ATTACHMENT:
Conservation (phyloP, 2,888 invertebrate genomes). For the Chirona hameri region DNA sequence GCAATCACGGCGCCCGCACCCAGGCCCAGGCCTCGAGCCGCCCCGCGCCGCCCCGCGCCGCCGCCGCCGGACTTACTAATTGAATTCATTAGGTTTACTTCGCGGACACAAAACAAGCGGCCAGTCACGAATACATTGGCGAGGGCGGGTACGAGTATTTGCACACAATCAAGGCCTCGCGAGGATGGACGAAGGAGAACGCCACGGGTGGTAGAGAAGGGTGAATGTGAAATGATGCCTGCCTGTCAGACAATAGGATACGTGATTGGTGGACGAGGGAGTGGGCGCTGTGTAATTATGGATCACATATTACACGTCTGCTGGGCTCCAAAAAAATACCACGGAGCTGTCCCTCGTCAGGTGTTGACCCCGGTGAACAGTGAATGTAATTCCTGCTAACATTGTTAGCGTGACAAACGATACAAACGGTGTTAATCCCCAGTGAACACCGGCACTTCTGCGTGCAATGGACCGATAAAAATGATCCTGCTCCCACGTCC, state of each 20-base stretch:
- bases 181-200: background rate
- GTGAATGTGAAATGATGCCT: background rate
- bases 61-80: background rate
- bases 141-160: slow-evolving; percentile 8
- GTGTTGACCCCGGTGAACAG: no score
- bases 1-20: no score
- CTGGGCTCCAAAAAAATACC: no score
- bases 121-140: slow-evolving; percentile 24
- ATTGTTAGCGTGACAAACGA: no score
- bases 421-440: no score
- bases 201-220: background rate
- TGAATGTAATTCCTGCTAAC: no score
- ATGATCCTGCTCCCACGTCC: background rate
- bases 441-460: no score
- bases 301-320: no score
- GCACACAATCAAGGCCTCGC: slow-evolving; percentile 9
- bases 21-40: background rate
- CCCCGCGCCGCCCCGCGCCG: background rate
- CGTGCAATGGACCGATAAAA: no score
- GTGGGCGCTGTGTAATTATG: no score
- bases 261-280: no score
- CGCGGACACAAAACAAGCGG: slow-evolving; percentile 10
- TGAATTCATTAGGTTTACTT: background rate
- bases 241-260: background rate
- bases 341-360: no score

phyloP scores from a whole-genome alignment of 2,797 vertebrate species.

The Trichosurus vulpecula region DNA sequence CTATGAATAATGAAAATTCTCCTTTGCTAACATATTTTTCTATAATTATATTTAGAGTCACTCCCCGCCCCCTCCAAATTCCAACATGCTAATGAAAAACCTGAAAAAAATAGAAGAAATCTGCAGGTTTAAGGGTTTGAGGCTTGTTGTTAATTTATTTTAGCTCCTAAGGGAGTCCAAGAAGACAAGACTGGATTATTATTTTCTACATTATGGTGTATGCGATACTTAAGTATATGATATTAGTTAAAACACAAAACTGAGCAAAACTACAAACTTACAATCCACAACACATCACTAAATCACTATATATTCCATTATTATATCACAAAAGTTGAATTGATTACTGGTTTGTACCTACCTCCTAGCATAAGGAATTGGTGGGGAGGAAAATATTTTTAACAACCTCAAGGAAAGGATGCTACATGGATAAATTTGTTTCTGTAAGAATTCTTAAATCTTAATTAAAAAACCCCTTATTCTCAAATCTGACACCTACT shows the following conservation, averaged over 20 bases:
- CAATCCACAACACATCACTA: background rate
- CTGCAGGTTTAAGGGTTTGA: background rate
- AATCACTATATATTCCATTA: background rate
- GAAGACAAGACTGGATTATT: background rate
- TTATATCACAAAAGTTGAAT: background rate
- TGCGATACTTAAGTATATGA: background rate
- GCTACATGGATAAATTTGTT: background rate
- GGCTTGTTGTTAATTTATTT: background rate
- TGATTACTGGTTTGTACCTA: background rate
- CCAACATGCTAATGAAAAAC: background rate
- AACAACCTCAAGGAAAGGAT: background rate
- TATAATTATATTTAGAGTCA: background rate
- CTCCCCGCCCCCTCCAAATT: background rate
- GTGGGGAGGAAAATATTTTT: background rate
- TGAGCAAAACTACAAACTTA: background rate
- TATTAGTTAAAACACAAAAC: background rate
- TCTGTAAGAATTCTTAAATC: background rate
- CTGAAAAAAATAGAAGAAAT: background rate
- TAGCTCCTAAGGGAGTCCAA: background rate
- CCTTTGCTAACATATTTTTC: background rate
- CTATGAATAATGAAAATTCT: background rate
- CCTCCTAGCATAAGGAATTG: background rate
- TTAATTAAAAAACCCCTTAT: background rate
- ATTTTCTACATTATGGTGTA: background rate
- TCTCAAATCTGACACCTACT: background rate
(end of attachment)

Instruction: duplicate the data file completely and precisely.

Conservation (phyloP, 2,888 invertebrate genomes). For the Chirona hameri region DNA sequence GCAATCACGGCGCCCGCACCCAGGCCCAGGCCTCGAGCCGCCCCGCGCCGCCCCGCGCCGCCGCCGCCGGACTTACTAATTGAATTCATTAGGTTTACTTCGCGGACACAAAACAAGCGGCCAGTCACGAATACATTGGCGAGGGCGGGTACGAGTATTTGCACACAATCAAGGCCTCGCGAGGATGGACGAAGGAGAACGCCACGGGTGGTAGAGAAGGGTGAATGTGAAATGATGCCTGCCTGTCAGACAATAGGATACGTGATTGGTGGACGAGGGAGTGGGCGCTGTGTAATTATGGATCACATATTACACGTCTGCTGGGCTCCAAAAAAATACCACGGAGCTGTCCCTCGTCAGGTGTTGACCCCGGTGAACAGTGAATGTAATTCCTGCTAACATTGTTAGCGTGACAAACGATACAAACGGTGTTAATCCCCAGTGAACACCGGCACTTCTGCGTGCAATGGACCGATAAAAATGATCCTGCTCCCACGTCC, state of each 20-base stretch:
- bases 181-200: background rate
- GTGAATGTGAAATGATGCCT: background rate
- bases 61-80: background rate
- bases 141-160: slow-evolving; percentile 8
- GTGTTGACCCCGGTGAACAG: no score
- bases 1-20: no score
- CTGGGCTCCAAAAAAATACC: no score
- bases 121-140: slow-evolving; percentile 24
- ATTGTTAGCGTGACAAACGA: no score
- bases 421-440: no score
- bases 201-220: background rate
- TGAATGTAATTCCTGCTAAC: no score
- ATGATCCTGCTCCCACGTCC: background rate
- bases 441-460: no score
- bases 301-320: no score
- GCACACAATCAAGGCCTCGC: slow-evolving; percentile 9
- bases 21-40: background rate
- CCCCGCGCCGCCCCGCGCCG: background rate
- CGTGCAATGGACCGATAAAA: no score
- GTGGGCGCTGTGTAATTATG: no score
- bases 261-280: no score
- CGCGGACACAAAACAAGCGG: slow-evolving; percentile 10
- TGAATTCATTAGGTTTACTT: background rate
- bases 241-260: background rate
- bases 341-360: no score

phyloP scores from a whole-genome alignment of 2,797 vertebrate species.

The Trichosurus vulpecula region DNA sequence CTATGAATAATGAAAATTCTCCTTTGCTAACATATTTTTCTATAATTATATTTAGAGTCACTCCCCGCCCCCTCCAAATTCCAACATGCTAATGAAAAACCTGAAAAAAATAGAAGAAATCTGCAGGTTTAAGGGTTTGAGGCTTGTTGTTAATTTATTTTAGCTCCTAAGGGAGTCCAAGAAGACAAGACTGGATTATTATTTTCTACATTATGGTGTATGCGATACTTAAGTATATGATATTAGTTAAAACACAAAACTGAGCAAAACTACAAACTTACAATCCACAACACATCACTAAATCACTATATATTCCATTATTATATCACAAAAGTTGAATTGATTACTGGTTTGTACCTACCTCCTAGCATAAGGAATTGGTGGGGAGGAAAATATTTTTAACAACCTCAAGGAAAGGATGCTACATGGATAAATTTGTTTCTGTAAGAATTCTTAAATCTTAATTAAAAAACCCCTTATTCTCAAATCTGACACCTACT shows the following conservation, averaged over 20 bases:
- CAATCCACAACACATCACTA: background rate
- CTGCAGGTTTAAGGGTTTGA: background rate
- AATCACTATATATTCCATTA: background rate
- GAAGACAAGACTGGATTATT: background rate
- TTATATCACAAAAGTTGAAT: background rate
- TGCGATACTTAAGTATATGA: background rate
- GCTACATGGATAAATTTGTT: background rate
- GGCTTGTTGTTAATTTATTT: background rate
- TGATTACTGGTTTGTACCTA: background rate
- CCAACATGCTAATGAAAAAC: background rate
- AACAACCTCAAGGAAAGGAT: background rate
- TATAATTATATTTAGAGTCA: background rate
- CTCCCCGCCCCCTCCAAATT: background rate
- GTGGGGAGGAAAATATTTTT: background rate
- TGAGCAAAACTACAAACTTA: background rate
- TATTAGTTAAAACACAAAAC: background rate
- TCTGTAAGAATTCTTAAATC: background rate
- CTGAAAAAAATAGAAGAAAT: background rate
- TAGCTCCTAAGGGAGTCCAA: background rate
- CCTTTGCTAACATATTTTTC: background rate
- CTATGAATAATGAAAATTCT: background rate
- CCTCCTAGCATAAGGAATTG: background rate
- TTAATTAAAAAACCCCTTAT: background rate
- ATTTTCTACATTATGGTGTA: background rate
- TCTCAAATCTGACACCTACT: background rate